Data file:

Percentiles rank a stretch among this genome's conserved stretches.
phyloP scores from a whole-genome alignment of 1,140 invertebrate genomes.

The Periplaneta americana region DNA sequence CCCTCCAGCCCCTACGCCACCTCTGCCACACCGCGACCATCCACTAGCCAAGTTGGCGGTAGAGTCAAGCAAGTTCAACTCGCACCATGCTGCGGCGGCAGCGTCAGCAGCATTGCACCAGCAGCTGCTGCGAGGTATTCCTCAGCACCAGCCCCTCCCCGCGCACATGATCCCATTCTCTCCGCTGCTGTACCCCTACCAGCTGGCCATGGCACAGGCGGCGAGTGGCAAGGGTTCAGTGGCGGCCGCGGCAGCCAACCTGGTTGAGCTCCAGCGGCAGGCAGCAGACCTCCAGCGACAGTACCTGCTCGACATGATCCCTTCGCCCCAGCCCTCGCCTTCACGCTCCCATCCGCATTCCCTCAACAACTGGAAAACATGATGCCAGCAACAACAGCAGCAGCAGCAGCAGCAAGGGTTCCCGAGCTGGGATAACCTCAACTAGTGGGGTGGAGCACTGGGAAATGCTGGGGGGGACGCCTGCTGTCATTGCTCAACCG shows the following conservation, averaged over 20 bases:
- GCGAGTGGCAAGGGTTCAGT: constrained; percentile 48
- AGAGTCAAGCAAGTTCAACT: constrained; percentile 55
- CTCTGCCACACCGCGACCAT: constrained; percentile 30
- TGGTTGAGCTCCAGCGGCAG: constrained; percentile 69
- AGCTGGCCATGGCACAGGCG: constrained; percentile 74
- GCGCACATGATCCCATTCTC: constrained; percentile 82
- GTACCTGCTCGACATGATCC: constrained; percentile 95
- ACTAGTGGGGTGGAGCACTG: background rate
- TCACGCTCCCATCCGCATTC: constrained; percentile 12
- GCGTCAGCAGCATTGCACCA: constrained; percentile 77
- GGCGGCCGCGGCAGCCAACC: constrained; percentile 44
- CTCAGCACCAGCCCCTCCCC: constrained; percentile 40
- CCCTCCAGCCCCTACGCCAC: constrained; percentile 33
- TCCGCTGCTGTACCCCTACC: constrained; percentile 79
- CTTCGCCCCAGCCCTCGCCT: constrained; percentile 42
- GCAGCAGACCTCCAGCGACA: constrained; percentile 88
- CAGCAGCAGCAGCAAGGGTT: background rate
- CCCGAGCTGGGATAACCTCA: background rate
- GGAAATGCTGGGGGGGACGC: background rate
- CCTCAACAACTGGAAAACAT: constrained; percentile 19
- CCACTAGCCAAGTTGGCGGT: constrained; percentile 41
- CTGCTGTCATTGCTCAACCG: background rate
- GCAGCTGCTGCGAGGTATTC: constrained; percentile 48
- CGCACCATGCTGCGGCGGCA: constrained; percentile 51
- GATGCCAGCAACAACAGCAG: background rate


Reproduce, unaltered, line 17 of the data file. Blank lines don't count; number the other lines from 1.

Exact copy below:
- TCCGCTGCTGTACCCCTACC: constrained; percentile 79